Volume 2, Issue 3, 02/14/08
No! No! A Thousand Times No!!
A few weeks ago I heard a leadership expert say that the ability
to say no is one of the most important skills a person can have.
He also happens to be an expert in body language, so he
demonstrated the difference between a skillful and an unskillful
"no". (The skillful one I'd describe as "friendly confidence" body
I was impressed. Maybe it was "wishful looking" on my part, but
it seemed like – if you do it well in your body – everybody can
feel almost cheerful that you just said "no". It's been on my
mind every since.
It was great to get a reminder about the importance of being
good at saying no. But what I'm wondering about is the
happiness factor: how to get good at being happy saying no.
Ellen DeGeneres says in America we're suffering from TBS: Too
Busy Syndrome. Being good at saying no is one remedy for that
malady, across the board. Even if we didn't have TBS, it's part
of basic wellbeing to be good at making choices – saying yes,
saying no, opening things up, setting limits.
It's when I think of myself as an introvert that the happiness
question comes up.
It makes sense for everybody to be skillful no-sayers. For
introverts, it's essential. Here are a couple key reasons:
for one thing, our energy flows out faster than extroverts' and
it takes longer to replenish. (Plus, we need a particular
environment – low-stimulation – to do the replenishing.)
Managing our energy well in this over-stimulating world means
being good at setting limits.
For another, introverts don't get what the researchers call "hap
hits" ("hits" of happiness) from being up on the surface. We
get pleasure from experiencing things in depth. We like to
reflect. We like to be thorough. But we live in a world that
operates a lot like channel-surfing. Protecting our depth-seeking
selves from too much living in the busy shallows involves saying
But back to happiness. It's one thing to be good at saying no.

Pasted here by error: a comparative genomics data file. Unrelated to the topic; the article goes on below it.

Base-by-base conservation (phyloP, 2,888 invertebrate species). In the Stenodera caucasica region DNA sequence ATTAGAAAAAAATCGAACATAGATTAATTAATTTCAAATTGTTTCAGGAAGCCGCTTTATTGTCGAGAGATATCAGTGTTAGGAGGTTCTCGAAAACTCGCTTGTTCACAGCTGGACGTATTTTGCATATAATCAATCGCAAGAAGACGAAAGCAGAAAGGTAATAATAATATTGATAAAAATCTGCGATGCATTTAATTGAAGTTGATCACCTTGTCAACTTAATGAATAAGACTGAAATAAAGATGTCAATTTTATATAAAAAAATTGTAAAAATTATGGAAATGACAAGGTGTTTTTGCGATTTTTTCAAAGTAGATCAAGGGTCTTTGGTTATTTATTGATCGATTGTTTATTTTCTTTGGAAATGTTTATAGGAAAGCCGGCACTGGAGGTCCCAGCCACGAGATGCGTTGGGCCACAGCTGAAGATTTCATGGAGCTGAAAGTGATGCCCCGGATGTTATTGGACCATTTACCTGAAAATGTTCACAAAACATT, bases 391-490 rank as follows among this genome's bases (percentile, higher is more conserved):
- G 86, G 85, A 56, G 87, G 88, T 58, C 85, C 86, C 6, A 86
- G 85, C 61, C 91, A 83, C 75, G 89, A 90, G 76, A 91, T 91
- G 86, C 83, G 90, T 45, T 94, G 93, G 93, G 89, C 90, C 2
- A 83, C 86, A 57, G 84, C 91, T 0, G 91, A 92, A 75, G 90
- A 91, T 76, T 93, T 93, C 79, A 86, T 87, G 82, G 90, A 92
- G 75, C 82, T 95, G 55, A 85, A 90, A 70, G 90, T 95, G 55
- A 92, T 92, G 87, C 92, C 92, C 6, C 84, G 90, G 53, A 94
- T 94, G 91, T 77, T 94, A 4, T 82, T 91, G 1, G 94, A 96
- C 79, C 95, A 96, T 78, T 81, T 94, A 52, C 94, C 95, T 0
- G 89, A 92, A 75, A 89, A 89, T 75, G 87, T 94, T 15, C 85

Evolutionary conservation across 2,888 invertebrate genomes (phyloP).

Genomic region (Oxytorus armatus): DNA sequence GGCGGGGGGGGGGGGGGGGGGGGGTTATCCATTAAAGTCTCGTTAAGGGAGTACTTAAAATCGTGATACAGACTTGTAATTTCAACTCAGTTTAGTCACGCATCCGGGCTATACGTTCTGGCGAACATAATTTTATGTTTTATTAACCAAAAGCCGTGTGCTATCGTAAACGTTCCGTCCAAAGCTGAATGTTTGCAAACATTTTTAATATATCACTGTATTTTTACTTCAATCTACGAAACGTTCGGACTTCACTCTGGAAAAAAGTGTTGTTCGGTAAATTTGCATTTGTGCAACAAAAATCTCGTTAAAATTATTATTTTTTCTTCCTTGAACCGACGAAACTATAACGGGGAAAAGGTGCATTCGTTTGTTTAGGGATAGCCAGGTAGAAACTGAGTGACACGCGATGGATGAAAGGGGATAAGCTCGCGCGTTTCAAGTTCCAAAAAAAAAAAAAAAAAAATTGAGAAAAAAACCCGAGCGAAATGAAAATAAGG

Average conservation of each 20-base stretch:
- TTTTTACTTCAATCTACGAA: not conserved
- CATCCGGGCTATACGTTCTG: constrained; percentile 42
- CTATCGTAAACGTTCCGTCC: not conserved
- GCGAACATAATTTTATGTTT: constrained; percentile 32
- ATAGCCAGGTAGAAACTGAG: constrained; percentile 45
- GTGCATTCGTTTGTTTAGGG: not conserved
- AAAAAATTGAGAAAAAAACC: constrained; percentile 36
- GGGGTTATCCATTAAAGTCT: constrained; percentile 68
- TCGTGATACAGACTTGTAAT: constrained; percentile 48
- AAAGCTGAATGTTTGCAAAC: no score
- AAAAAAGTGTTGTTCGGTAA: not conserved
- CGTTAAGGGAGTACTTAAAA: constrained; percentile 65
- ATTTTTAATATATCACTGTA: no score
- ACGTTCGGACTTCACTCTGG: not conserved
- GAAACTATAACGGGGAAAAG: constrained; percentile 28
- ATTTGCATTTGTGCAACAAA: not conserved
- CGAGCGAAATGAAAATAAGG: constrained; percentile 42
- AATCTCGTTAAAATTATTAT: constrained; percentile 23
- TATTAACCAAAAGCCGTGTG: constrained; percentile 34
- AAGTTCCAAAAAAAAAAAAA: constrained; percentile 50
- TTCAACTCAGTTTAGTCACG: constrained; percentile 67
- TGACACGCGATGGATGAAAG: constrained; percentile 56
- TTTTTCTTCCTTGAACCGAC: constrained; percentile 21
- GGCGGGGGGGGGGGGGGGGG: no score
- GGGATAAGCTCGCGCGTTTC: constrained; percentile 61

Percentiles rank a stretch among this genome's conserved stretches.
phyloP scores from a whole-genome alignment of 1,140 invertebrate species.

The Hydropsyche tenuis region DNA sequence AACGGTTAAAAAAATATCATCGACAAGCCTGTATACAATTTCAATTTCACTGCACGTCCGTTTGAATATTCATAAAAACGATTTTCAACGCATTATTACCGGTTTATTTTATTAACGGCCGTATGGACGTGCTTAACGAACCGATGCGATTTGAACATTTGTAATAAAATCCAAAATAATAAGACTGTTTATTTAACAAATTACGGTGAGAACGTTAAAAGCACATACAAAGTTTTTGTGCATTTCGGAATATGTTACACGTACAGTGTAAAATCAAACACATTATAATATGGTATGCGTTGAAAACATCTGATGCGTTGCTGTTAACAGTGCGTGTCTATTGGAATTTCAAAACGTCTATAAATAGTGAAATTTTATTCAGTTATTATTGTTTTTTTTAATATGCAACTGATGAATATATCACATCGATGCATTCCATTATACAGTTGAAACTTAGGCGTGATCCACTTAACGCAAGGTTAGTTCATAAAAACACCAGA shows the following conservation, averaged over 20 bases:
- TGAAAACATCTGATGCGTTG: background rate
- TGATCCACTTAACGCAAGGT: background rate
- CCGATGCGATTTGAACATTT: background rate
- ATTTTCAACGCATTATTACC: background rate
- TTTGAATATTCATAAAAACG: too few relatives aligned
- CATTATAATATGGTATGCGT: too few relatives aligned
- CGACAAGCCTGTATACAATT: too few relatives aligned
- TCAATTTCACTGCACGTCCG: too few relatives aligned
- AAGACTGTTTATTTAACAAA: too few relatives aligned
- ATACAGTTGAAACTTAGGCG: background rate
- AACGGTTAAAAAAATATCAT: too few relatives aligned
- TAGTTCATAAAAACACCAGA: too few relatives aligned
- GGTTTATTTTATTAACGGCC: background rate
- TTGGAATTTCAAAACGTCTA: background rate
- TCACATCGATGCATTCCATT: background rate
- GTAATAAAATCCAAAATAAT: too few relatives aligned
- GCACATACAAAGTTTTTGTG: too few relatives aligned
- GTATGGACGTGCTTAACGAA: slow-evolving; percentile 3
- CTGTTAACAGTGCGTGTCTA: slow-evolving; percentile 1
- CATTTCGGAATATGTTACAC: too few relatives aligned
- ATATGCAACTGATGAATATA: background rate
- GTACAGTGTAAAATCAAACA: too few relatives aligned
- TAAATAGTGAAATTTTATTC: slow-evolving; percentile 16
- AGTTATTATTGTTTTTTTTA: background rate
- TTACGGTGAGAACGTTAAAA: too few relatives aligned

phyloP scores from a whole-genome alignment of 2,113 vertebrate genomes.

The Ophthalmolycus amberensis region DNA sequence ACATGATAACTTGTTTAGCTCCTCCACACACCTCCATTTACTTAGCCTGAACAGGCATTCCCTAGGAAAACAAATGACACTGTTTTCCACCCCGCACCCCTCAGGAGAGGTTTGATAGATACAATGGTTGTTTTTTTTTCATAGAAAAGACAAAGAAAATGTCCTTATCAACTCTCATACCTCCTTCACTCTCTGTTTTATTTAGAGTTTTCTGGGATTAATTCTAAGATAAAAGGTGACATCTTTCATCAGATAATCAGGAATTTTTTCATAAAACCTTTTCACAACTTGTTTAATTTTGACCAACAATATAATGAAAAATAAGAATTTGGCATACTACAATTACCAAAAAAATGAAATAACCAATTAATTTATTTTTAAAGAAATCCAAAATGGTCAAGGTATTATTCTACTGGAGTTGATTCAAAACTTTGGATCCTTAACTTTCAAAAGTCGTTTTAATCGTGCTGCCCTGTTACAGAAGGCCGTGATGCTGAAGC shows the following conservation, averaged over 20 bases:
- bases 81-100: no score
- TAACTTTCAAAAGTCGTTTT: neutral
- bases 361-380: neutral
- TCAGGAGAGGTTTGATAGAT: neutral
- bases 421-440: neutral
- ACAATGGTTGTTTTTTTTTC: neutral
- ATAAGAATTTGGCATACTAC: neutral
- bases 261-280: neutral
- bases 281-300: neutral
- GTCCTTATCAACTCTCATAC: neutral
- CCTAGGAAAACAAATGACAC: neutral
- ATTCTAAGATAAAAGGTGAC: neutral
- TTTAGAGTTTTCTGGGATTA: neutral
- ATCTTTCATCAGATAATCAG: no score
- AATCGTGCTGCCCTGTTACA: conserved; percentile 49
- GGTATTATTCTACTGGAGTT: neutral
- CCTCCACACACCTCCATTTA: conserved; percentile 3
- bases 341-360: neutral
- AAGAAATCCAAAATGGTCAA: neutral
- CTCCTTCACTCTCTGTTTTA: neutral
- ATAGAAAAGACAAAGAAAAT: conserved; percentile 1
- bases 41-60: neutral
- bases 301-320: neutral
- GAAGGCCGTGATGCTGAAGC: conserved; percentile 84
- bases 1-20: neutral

(In fact, the research on temperament gives introverts a high
grade for being able to say no to ourselves.) It's another to
I notice there's a difference between saying no to the "outside
world" and saying no to myself. I've grown to – often –
actually enjoy saying no to things I know will over-stimulate
me. Like a big New Year's Eve party, for instance, or a
"networking event" (which I've officially given up forever :-)).
It's a pleasure to imagine the over-stimulation I've avoided.
But setting the more internal limits seems harder, more
complicated. Of these generalizations about introverts, I
identify with every one: Introverts love to learn. They feel
things deeply. They're good at concentrating. They like to
For me, saying no to a good thought process or a strong feeling
or something new to learn about is hardly ever enjoyable. And
because that internal land of the mind is so fluid and not very
concrete, in the moment it can seem like there's room for
everything – the sky's the limit! Not true, of course, because
I live in a body (and wear a watch.)
Sometimes I say no to myself and feel deprived. Sometimes I
don't say no and feel overwhelmed or exhausted.
And then there are the times when I find a way to step outside
my mind (bless its heart) to look for the yes or no. Sometimes
it's by walking, sometimes following my breath, sometimes
climbing into the bathtub. However I get there, the answer
usually comes pretty easily and I'm almost always satisfied.
So here's my plan: I'm going to unlock the secret of "friendly
confidence" body language. I'm going to keep fending off the
outside world, with a smile. And I'm going to negotiate more
time off for my busy mind.
And no big deal: just say no :-).
End of food for thought – on to some practical ideas:
A Practical Idea for Introverts and Extroverts
Pick a day to track how many times you say no (to yourself and
to others) and for what reasons. Also notice how you feel each
time. Reflect on it and take a next step for yourself in the "no"